Access "NAC technology evolves in a BYOD policy world"
This article is part of the April 2012 Vol. 3, No. 2 issue of Network security in a world of mobile workers
Network Access Control (NAC) technology seemed all but dead a year ago. After dominating network security headlines for years, the technology eventually fizzled when users found that its features just didn’t go deep enough. But enterprise IT consumerization—specifically the need to better control access for personal devices on the corporate network—is resurrecting the need for better NAC solutions. Though it is difficult to quantify what percentage of organizations today allow users to access the network using personal devices, a recent survey by mobile service provider iPass, shows 91% of workers conduct business from their own smart phones. To enable these users, companies are finding themselves seeking ways to protect an environment that is more virtual and therefore more porous. Since NAC technology has always promised to merge authentication, end point security and access policy enforcement, it could be just the solution for these new protection needs. A broad spectrum of vendors is now promising new NAC features meant to handle a bring your own device ... Access >>>
Premium Content for Free.
Is virtual desktop infrastructure the answer?
by Nathan Eddy
IT organizations are finding that virtual desktop infrastructure is ready-made to take on the biggest BYOD challenge—providing secure, remote access to corporate assets.
Networking for BYOD: No single solution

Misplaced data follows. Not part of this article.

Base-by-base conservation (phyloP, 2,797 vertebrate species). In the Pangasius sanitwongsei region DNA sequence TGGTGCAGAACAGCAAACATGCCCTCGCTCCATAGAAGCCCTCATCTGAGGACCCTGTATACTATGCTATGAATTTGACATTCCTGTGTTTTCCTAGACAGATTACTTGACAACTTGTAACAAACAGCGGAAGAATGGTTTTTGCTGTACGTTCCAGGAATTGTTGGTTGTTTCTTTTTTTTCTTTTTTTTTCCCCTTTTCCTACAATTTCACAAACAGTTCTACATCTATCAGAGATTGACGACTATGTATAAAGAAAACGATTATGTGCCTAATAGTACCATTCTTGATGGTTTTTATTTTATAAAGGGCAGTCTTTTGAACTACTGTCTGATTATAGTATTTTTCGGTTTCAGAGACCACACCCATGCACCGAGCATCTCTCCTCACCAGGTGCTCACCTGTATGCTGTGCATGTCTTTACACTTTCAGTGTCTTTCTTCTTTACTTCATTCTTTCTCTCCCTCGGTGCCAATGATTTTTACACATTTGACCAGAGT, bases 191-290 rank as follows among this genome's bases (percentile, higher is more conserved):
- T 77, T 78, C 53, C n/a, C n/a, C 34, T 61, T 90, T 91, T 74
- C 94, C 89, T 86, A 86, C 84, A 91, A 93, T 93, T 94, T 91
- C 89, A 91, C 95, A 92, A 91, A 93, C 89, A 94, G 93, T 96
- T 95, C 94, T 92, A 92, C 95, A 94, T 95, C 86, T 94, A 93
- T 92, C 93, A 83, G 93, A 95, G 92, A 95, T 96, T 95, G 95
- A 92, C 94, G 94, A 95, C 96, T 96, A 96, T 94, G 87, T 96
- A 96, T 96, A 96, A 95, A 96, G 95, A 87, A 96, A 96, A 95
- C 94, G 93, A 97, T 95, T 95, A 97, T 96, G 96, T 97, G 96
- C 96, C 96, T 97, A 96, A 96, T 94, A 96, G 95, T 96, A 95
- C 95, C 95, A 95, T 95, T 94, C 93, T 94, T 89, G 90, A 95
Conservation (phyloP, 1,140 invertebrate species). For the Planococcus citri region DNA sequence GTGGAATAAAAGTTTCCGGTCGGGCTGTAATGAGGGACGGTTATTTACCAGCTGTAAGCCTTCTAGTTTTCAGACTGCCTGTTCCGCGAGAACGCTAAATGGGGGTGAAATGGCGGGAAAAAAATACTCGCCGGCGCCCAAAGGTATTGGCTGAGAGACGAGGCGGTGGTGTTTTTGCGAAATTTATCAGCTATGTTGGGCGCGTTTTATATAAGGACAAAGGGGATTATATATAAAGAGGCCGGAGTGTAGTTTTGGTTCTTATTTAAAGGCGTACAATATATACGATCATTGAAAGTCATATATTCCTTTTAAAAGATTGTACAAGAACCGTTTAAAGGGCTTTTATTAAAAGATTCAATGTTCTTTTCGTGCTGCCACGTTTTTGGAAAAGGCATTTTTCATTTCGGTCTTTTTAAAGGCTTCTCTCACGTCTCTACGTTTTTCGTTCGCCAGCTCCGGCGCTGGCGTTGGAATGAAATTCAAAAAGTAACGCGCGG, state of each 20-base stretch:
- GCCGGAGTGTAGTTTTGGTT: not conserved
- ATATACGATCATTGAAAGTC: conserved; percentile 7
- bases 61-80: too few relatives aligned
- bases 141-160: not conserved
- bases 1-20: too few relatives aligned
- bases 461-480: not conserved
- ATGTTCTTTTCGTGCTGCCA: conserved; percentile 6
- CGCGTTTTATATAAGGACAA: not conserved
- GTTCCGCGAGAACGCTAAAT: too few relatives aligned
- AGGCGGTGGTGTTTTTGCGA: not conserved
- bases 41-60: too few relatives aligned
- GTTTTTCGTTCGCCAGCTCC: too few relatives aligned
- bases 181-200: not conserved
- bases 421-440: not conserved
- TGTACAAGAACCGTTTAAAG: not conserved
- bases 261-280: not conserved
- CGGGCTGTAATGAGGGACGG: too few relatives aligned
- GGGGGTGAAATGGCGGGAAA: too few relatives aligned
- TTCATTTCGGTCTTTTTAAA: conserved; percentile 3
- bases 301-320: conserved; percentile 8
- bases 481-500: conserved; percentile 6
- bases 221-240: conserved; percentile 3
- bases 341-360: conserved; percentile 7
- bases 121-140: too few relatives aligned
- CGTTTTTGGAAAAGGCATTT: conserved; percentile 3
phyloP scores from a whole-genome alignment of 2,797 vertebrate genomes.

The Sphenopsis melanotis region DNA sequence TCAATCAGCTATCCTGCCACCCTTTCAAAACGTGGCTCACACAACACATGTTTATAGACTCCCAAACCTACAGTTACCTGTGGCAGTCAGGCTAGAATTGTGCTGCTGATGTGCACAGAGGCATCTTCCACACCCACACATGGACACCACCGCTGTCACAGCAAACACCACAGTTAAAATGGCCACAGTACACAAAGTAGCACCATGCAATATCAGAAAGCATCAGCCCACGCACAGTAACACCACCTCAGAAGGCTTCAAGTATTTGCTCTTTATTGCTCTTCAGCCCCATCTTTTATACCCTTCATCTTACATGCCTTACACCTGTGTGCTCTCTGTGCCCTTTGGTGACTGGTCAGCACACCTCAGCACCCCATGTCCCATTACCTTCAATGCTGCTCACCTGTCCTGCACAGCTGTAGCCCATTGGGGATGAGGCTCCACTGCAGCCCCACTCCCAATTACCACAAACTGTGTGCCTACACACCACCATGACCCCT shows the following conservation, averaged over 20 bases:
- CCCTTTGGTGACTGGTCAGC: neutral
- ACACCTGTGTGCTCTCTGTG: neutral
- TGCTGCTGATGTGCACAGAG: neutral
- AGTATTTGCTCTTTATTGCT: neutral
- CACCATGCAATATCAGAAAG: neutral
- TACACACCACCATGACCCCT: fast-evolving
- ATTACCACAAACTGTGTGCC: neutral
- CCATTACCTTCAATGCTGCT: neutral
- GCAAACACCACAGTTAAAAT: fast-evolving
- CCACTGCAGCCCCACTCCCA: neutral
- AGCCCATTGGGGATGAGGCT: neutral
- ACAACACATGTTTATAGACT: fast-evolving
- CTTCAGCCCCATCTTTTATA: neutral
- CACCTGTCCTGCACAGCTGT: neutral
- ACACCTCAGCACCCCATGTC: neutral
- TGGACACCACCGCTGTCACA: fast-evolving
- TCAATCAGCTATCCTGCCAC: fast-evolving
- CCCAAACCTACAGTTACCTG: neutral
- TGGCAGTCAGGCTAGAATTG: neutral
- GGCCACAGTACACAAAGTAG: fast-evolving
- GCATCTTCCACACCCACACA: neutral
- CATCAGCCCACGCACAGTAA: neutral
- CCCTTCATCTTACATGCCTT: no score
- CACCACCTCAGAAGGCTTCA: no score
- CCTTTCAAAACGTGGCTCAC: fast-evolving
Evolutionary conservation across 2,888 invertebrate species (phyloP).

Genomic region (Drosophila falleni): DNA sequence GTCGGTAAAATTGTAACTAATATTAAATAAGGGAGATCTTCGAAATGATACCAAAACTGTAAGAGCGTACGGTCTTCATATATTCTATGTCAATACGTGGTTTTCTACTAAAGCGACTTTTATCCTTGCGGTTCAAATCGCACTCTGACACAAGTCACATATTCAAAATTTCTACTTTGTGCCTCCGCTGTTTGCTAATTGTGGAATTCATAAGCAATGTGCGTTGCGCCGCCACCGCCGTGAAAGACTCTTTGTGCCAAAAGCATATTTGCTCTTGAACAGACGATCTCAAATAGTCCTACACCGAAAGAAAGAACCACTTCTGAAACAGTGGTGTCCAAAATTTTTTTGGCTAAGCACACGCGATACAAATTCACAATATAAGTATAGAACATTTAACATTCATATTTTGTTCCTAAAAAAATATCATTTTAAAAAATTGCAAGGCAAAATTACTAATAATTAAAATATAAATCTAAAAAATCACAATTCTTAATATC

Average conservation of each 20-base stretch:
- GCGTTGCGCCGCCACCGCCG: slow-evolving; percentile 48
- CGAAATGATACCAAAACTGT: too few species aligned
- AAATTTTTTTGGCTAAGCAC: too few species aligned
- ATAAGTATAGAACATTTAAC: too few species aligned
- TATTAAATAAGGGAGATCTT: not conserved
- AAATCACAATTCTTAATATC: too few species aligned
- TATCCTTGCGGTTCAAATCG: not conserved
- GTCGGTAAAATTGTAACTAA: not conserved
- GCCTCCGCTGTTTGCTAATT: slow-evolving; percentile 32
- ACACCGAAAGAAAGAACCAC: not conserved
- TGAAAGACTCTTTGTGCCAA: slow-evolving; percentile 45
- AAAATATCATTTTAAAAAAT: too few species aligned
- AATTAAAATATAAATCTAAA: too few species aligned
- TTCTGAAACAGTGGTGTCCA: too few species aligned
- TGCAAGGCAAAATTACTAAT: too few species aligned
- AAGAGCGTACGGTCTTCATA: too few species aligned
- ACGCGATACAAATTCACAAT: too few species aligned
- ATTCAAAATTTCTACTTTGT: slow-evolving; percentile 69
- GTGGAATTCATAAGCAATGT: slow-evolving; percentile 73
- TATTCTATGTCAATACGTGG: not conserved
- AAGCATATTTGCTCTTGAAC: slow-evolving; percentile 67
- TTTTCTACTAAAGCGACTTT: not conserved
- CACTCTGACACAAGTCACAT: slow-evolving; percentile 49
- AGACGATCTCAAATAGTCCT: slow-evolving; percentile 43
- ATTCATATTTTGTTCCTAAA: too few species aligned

by Rivka Gewirtz Little
An architecture firm IT manager finds himself mitigating the risks of BYOD after he realizes there is no easy answer to managing and securing personal devices on the network.
- Is virtual desktop infrastructure the answer? by Nathan Eddy
NAC technology evolves in a BYOD policy world
by Amy Larsen DeCarlo
Just when we thought NAC had fizzled, the technology may make a comeback as IT managers seek news ways of controlling personal mobile device access to corporate networks.
Mobile device security best practices for BYOD
by Lisa Sampson, Feature Writer
BYOD policies require a new set of mobile device security best practices. Instead of thinking, “Block access,” network managers must now think, “Enable access safely."
- NAC technology evolves in a BYOD policy world by Amy Larsen DeCarlo
Magic Quadrant: Next-generation firewalls are mainstream
by Shamus McGillicuddy
Next-generation firewalls have enjoyed a lot of hype in recent years, but now they are also dominating the market, according to Gartner’s latest firewall Magic Quadrant.
A mobile device security strategy that puts users first
by Christina Torode, Editorial Director
With the right strategy, mobile device security doesn't have to be a compromise between user demands and network risks.
- Magic Quadrant: Next-generation firewalls are mainstream by Shamus McGillicuddy
More Premium Content Accessible For Free
VPN lockdown: Evaluating cloud vs. managed VPN providers
Virtual private networks (VPNs) are essential for protecting corporate data. As we explore in this issue of Network Evolution, the pressure to...
Does SDN change everything in network architectures?
Some experts predict that the network functions virtualization (NFV) and software-defined networking (SDN) mean that physical network equipment will ...
Your next switch: The data center's software-defined future
The hardware-defined network is still around, but a software-defined switch is coming. Your next switch will include SDN features and will also need ...